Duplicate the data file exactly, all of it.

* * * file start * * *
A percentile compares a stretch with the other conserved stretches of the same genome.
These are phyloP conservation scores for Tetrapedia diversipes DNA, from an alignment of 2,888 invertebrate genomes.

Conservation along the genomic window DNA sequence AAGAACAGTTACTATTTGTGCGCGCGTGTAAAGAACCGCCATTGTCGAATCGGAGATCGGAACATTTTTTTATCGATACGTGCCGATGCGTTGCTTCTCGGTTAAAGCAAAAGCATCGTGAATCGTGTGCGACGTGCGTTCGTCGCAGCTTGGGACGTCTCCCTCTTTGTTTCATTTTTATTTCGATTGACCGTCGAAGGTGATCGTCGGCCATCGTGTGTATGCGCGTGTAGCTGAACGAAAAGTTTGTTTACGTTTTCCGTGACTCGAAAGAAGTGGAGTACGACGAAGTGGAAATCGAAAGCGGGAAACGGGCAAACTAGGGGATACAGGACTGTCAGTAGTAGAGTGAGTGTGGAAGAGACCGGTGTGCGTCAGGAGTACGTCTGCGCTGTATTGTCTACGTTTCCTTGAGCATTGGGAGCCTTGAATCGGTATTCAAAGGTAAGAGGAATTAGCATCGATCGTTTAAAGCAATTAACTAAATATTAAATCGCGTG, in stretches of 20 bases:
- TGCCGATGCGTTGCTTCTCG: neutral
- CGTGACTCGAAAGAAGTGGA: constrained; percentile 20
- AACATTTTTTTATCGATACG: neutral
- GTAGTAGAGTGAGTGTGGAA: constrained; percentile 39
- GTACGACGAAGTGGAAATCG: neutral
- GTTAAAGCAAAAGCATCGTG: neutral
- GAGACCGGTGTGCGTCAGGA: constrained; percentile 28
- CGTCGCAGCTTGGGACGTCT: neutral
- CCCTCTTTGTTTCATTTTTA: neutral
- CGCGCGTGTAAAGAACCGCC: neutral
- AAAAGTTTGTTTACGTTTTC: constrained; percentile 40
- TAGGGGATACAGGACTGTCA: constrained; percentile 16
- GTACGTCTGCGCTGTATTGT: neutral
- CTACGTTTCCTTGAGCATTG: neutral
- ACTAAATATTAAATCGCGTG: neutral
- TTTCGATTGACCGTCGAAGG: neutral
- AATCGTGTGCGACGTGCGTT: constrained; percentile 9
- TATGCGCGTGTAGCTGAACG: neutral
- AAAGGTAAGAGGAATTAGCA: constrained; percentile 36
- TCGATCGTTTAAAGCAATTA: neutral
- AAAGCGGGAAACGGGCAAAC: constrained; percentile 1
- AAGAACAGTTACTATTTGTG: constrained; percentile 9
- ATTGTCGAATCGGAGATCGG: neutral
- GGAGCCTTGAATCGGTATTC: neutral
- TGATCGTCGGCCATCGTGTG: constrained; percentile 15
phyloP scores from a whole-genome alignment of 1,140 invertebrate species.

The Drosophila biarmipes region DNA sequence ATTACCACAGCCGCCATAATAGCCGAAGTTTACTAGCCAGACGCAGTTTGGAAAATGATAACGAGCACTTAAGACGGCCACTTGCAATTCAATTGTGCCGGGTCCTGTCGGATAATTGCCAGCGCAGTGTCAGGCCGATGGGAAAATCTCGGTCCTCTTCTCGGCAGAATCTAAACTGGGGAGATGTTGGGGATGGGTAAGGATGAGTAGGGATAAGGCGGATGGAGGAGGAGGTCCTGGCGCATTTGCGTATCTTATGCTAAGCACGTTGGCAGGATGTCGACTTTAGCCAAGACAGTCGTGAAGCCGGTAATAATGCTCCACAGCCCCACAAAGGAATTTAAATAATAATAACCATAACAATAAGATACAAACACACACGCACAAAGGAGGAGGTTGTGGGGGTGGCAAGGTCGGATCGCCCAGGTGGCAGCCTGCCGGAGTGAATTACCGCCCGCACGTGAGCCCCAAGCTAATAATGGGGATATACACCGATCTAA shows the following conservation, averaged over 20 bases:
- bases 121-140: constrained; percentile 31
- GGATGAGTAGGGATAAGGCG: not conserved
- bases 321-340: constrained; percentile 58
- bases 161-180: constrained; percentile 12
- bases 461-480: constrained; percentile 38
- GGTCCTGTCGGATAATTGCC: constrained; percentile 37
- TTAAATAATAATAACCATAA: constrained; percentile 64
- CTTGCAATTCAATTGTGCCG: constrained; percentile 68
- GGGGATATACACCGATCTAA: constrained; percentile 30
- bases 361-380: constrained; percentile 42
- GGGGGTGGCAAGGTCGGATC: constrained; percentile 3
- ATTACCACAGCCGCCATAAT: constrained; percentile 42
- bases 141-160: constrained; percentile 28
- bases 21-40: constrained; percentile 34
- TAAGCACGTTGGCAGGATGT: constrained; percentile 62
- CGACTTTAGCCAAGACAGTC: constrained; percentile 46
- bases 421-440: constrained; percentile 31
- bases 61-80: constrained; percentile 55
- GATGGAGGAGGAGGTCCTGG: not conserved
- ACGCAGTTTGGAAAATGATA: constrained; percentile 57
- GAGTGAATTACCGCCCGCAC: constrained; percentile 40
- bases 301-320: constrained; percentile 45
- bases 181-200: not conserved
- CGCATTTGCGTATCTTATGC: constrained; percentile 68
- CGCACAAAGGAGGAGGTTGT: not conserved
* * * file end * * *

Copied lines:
A percentile compares a stretch with the other conserved stretches of the same genome.
These are phyloP conservation scores for Tetrapedia diversipes DNA, from an alignment of 2,888 invertebrate genomes.

Conservation along the genomic window DNA sequence AAGAACAGTTACTATTTGTGCGCGCGTGTAAAGAACCGCCATTGTCGAATCGGAGATCGGAACATTTTTTTATCGATACGTGCCGATGCGTTGCTTCTCGGTTAAAGCAAAAGCATCGTGAATCGTGTGCGACGTGCGTTCGTCGCAGCTTGGGACGTCTCCCTCTTTGTTTCATTTTTATTTCGATTGACCGTCGAAGGTGATCGTCGGCCATCGTGTGTATGCGCGTGTAGCTGAACGAAAAGTTTGTTTACGTTTTCCGTGACTCGAAAGAAGTGGAGTACGACGAAGTGGAAATCGAAAGCGGGAAACGGGCAAACTAGGGGATACAGGACTGTCAGTAGTAGAGTGAGTGTGGAAGAGACCGGTGTGCGTCAGGAGTACGTCTGCGCTGTATTGTCTACGTTTCCTTGAGCATTGGGAGCCTTGAATCGGTATTCAAAGGTAAGAGGAATTAGCATCGATCGTTTAAAGCAATTAACTAAATATTAAATCGCGTG, in stretches of 20 bases:
- TGCCGATGCGTTGCTTCTCG: neutral
- CGTGACTCGAAAGAAGTGGA: constrained; percentile 20
- AACATTTTTTTATCGATACG: neutral
- GTAGTAGAGTGAGTGTGGAA: constrained; percentile 39
- GTACGACGAAGTGGAAATCG: neutral
- GTTAAAGCAAAAGCATCGTG: neutral
- GAGACCGGTGTGCGTCAGGA: constrained; percentile 28
- CGTCGCAGCTTGGGACGTCT: neutral
- CCCTCTTTGTTTCATTTTTA: neutral
- CGCGCGTGTAAAGAACCGCC: neutral
- AAAAGTTTGTTTACGTTTTC: constrained; percentile 40
- TAGGGGATACAGGACTGTCA: constrained; percentile 16
- GTACGTCTGCGCTGTATTGT: neutral
- CTACGTTTCCTTGAGCATTG: neutral
- ACTAAATATTAAATCGCGTG: neutral
- TTTCGATTGACCGTCGAAGG: neutral
- AATCGTGTGCGACGTGCGTT: constrained; percentile 9
- TATGCGCGTGTAGCTGAACG: neutral
- AAAGGTAAGAGGAATTAGCA: constrained; percentile 36
- TCGATCGTTTAAAGCAATTA: neutral
- AAAGCGGGAAACGGGCAAAC: constrained; percentile 1
- AAGAACAGTTACTATTTGTG: constrained; percentile 9
- ATTGTCGAATCGGAGATCGG: neutral
- GGAGCCTTGAATCGGTATTC: neutral
- TGATCGTCGGCCATCGTGTG: constrained; percentile 15
phyloP scores from a whole-genome alignment of 1,140 invertebrate species.

The Drosophila biarmipes region DNA sequence ATTACCACAGCCGCCATAATAGCCGAAGTTTACTAGCCAGACGCAGTTTGGAAAATGATAACGAGCACTTAAGACGGCCACTTGCAATTCAATTGTGCCGGGTCCTGTCGGATAATTGCCAGCGCAGTGTCAGGCCGATGGGAAAATCTCGGTCCTCTTCTCGGCAGAATCTAAACTGGGGAGATGTTGGGGATGGGTAAGGATGAGTAGGGATAAGGCGGATGGAGGAGGAGGTCCTGGCGCATTTGCGTATCTTATGCTAAGCACGTTGGCAGGATGTCGACTTTAGCCAAGACAGTCGTGAAGCCGGTAATAATGCTCCACAGCCCCACAAAGGAATTTAAATAATAATAACCATAACAATAAGATACAAACACACACGCACAAAGGAGGAGGTTGTGGGGGTGGCAAGGTCGGATCGCCCAGGTGGCAGCCTGCCGGAGTGAATTACCGCCCGCACGTGAGCCCCAAGCTAATAATGGGGATATACACCGATCTAA shows the following conservation, averaged over 20 bases:
- bases 121-140: constrained; percentile 31
- GGATGAGTAGGGATAAGGCG: not conserved
- bases 321-340: constrained; percentile 58
- bases 161-180: constrained; percentile 12
- bases 461-480: constrained; percentile 38
- GGTCCTGTCGGATAATTGCC: constrained; percentile 37
- TTAAATAATAATAACCATAA: constrained; percentile 64
- CTTGCAATTCAATTGTGCCG: constrained; percentile 68
- GGGGATATACACCGATCTAA: constrained; percentile 30
- bases 361-380: constrained; percentile 42
- GGGGGTGGCAAGGTCGGATC: constrained; percentile 3
- ATTACCACAGCCGCCATAAT: constrained; percentile 42
- bases 141-160: constrained; percentile 28
- bases 21-40: constrained; percentile 34
- TAAGCACGTTGGCAGGATGT: constrained; percentile 62
- CGACTTTAGCCAAGACAGTC: constrained; percentile 46
- bases 421-440: constrained; percentile 31
- bases 61-80: constrained; percentile 55
- GATGGAGGAGGAGGTCCTGG: not conserved
- ACGCAGTTTGGAAAATGATA: constrained; percentile 57
- GAGTGAATTACCGCCCGCAC: constrained; percentile 40
- bases 301-320: constrained; percentile 45
- bases 181-200: not conserved
- CGCATTTGCGTATCTTATGC: constrained; percentile 68
- CGCACAAAGGAGGAGGTTGT: not conserved